New Brunswick

Moncton to temporarily make part of Main Street one-way

Moncton plans to make a portion of its Main Street through downtown one-way starting later this month until the end of October.

Only westbound traffic allowed between Lutz and Botsford streets starting later this month

This section of Moncton's Main Street between Lutz and Botsford streets would be open to only westbound traffic under a plan expected to be approved later this month. (Shane Magee/CBC)

Moncton plans to make a portion of its Main Street through downtown one-way starting later this month until the end of October.

Moncton city councillors unanimously voted in favour of a bylaw Monday that would limit Main Street to westbound traffic between Botsford and Lutz streets until Oct. 31. A final vote would take place in two weeks with the change implemented after that.

The move would also add a two-direction bike lane on the south side of Main Street separated from traffic by concrete barriers.

Downtown Moncton Centre-ville Inc., a group representing downtown businesses, approves of the temporary change.

"It seemed like a compromise to disrupt business in the least possible way and also not close the street, which we don't want," Anne Poirier Basque, the group's executive director, said in an interview Monday. 

"We'll see how it goes."

The idea was raised earlier this year as a way to offer more space for pedestrians and business patios to meet physical distancing rules during the pandemic. 

Only westbound traffic will be able to continue along Main Street through downtown. (Submitted/City of Moncton)

Councillors on Monday also approved allowing patios and cafes to occupy more space on sidewalks and for some businesses to occupy on-street parking spaces. 

Only businesses on the north side of the street will be able to encroach over the curb and city staff say they will try to avoid removing parking spaces.

Poirier Basque said Downtown Moncton will survey businesses once the change has taken place to gauge its impact.

Staff say while the bylaw allows the one-way traffic configuration until the end of October, it will be evaluated around the Labour Day weekend to decide whether to switch back to two-way traffic sooner.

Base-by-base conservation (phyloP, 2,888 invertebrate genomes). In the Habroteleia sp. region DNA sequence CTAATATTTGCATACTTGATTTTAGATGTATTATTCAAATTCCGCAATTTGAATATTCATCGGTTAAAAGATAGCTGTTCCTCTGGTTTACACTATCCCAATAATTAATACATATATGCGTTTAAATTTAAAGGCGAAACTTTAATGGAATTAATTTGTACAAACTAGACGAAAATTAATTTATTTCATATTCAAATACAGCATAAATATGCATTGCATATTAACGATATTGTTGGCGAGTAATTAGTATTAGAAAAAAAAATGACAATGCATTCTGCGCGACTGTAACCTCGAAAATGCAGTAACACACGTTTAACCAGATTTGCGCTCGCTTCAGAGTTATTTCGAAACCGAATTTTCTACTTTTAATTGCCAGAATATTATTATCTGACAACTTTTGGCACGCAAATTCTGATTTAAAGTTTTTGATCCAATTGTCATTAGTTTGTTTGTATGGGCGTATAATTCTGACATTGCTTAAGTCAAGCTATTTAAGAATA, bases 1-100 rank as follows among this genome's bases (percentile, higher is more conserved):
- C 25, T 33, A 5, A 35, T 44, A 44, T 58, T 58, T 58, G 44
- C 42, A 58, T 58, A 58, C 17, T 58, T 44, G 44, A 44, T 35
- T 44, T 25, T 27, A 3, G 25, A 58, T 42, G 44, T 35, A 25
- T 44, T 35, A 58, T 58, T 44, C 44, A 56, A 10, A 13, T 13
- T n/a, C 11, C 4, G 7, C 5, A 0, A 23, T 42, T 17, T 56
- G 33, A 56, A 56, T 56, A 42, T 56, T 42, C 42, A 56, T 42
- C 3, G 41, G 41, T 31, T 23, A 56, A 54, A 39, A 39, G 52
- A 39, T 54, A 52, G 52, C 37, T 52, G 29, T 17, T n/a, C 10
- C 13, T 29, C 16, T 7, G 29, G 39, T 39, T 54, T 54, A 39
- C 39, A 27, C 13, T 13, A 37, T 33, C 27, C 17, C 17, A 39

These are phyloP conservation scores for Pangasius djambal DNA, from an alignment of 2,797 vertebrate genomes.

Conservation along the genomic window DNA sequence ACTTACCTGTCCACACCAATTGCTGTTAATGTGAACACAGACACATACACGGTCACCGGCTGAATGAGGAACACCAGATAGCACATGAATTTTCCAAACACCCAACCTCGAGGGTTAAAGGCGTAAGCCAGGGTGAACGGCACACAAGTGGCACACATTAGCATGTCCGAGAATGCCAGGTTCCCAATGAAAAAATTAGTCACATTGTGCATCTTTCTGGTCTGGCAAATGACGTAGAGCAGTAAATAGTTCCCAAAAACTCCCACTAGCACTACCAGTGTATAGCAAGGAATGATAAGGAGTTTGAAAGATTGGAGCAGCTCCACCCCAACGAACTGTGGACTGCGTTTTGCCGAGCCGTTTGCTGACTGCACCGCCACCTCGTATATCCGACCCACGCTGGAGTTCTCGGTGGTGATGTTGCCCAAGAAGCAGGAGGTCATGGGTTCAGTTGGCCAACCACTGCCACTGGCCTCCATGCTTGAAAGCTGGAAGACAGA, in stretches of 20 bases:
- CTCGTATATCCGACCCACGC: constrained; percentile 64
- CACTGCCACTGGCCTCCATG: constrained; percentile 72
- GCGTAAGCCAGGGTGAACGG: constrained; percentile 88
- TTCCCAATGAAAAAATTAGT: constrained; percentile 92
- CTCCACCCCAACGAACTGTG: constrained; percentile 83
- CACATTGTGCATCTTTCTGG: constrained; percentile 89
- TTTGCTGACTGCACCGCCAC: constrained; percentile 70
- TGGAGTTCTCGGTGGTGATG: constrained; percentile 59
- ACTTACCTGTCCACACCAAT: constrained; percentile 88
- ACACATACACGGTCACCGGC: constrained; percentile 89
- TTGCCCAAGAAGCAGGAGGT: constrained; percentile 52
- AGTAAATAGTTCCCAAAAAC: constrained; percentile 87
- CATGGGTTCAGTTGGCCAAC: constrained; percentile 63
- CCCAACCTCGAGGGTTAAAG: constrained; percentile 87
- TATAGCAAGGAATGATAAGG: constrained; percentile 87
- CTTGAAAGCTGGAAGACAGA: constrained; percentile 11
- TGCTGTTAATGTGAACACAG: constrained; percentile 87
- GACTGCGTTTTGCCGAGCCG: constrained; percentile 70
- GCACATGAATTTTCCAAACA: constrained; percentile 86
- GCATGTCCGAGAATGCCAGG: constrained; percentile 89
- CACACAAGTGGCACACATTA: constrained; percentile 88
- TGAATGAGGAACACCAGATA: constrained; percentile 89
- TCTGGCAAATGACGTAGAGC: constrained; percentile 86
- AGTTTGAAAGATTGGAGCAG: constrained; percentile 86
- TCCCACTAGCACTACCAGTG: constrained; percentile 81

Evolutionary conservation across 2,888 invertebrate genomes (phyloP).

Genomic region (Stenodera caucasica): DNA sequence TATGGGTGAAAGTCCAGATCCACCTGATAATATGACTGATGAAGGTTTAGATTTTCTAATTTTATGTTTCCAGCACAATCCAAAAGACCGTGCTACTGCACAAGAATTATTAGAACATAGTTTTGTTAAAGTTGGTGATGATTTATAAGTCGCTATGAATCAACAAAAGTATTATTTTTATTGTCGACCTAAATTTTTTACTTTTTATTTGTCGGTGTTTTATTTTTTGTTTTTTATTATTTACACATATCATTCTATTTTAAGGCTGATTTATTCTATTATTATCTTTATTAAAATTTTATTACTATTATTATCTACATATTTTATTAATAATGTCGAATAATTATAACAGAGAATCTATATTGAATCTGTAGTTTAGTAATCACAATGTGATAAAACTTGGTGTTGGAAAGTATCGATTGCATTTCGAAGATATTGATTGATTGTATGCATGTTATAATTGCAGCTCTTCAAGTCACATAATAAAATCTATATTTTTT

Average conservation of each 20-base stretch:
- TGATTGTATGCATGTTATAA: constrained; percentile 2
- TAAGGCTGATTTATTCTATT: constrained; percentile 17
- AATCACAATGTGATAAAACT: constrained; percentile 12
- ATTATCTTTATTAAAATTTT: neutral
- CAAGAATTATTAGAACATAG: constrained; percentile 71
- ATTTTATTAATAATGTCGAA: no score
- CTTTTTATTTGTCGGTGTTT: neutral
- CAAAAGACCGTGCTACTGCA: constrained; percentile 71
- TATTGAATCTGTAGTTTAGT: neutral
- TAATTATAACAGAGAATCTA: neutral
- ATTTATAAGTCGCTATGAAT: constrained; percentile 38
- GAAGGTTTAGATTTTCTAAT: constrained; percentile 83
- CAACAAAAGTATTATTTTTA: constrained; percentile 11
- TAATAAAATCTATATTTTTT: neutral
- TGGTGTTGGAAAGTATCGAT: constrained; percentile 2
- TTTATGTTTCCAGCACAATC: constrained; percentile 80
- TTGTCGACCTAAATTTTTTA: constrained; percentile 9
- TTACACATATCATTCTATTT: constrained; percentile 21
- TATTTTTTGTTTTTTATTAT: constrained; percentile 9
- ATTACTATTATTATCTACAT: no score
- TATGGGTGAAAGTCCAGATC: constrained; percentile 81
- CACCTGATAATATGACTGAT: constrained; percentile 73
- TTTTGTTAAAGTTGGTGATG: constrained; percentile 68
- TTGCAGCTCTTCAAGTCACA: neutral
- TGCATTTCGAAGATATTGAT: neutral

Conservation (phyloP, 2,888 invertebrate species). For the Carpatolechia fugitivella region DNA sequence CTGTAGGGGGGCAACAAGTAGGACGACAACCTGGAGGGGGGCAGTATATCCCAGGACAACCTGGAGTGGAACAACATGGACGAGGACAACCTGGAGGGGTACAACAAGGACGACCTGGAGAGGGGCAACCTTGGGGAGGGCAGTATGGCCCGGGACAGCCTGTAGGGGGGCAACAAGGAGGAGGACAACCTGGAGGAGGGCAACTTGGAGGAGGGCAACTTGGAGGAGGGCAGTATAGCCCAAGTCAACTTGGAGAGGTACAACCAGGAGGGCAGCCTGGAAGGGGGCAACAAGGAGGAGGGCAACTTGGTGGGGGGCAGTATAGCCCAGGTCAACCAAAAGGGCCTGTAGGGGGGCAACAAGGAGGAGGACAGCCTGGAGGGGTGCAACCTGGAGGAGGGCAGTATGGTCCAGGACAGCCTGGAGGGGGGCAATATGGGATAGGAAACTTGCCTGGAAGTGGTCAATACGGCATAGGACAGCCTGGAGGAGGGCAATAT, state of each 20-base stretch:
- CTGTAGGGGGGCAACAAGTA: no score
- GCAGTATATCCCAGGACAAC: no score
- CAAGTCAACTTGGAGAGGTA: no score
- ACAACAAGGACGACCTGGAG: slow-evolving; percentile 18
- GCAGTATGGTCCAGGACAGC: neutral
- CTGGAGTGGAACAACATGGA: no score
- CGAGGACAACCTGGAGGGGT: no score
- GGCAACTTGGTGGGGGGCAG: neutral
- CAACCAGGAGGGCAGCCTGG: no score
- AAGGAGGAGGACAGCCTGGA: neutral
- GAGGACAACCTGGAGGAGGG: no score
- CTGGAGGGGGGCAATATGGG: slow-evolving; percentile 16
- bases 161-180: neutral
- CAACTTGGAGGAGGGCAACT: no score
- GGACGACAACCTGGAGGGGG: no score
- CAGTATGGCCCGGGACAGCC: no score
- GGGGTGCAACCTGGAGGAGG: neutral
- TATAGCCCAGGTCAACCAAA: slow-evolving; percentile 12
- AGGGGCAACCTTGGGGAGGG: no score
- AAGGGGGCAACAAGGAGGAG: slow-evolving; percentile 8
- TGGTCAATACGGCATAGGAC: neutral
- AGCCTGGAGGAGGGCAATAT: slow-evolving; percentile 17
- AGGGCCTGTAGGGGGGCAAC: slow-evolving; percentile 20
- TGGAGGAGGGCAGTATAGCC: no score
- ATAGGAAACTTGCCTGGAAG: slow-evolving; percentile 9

Kevin Silliker, the city's director of economic development, said staff tried to balance trying something different while not creating too much impact for businesses by extending the one-way to other blocks. 

Coun. Paulette Thériault, shown at a previous city council meeting, had pushed for considering different ways to use Main Street during the pandemic. (Shane Magee/CBC)

"It starts to impact more and more businesses, it starts to become more and more logistically challenging," he said. 

Coun. Paulette Thériault had advocated for the changes since April. 

"It was beyond my comprehension why we hadn't thought about this," Thériault said. "I really look forward to seeing the changes."

Coun. Bryan Butler urged caution in making changes without having a better understanding of what the impact may be. 

"We have a pandemic going on and don't want to jump into something that we might regret later," Butler said. 

An example of how the street layout could look with two-way bike lanes and one-way traffic separated by concrete barriers. (Submitted/City of Moncton)
Any new patios will be installed and removed at the expense of a business, while the city will pay for line painting and installing the concrete barriers.

Marc Landry, the city manager, said staff had consulted the province on the change given Main Street is a provincially designated roadway.

Coun. Charles Léger noted the discussion had focused on Main Street, but didn't offer a similar solution to businesses on St. George Street. 

Silliker said so far, no businesses had applied to the city for patios. He said the city would work with each business if they apply. 


Shane Magee


Shane Magee is a Moncton-based reporter for CBC. He can be reached at and on Twitter at @mageecbc.


To encourage thoughtful and respectful conversations, first and last names will appear with each submission to CBC/Radio-Canada's online communities (except in children and youth-oriented communities). Pseudonyms will no longer be permitted.

By submitting a comment, you accept that CBC has the right to reproduce and publish that comment in whole or in part, in any manner CBC chooses. Please note that CBC does not endorse the opinions expressed in comments. Comments on this story are moderated according to our Submission Guidelines. Comments are welcome while open. We reserve the right to close comments at any time.

Become a CBC Member

Join the conversation  Create account

Already have an account?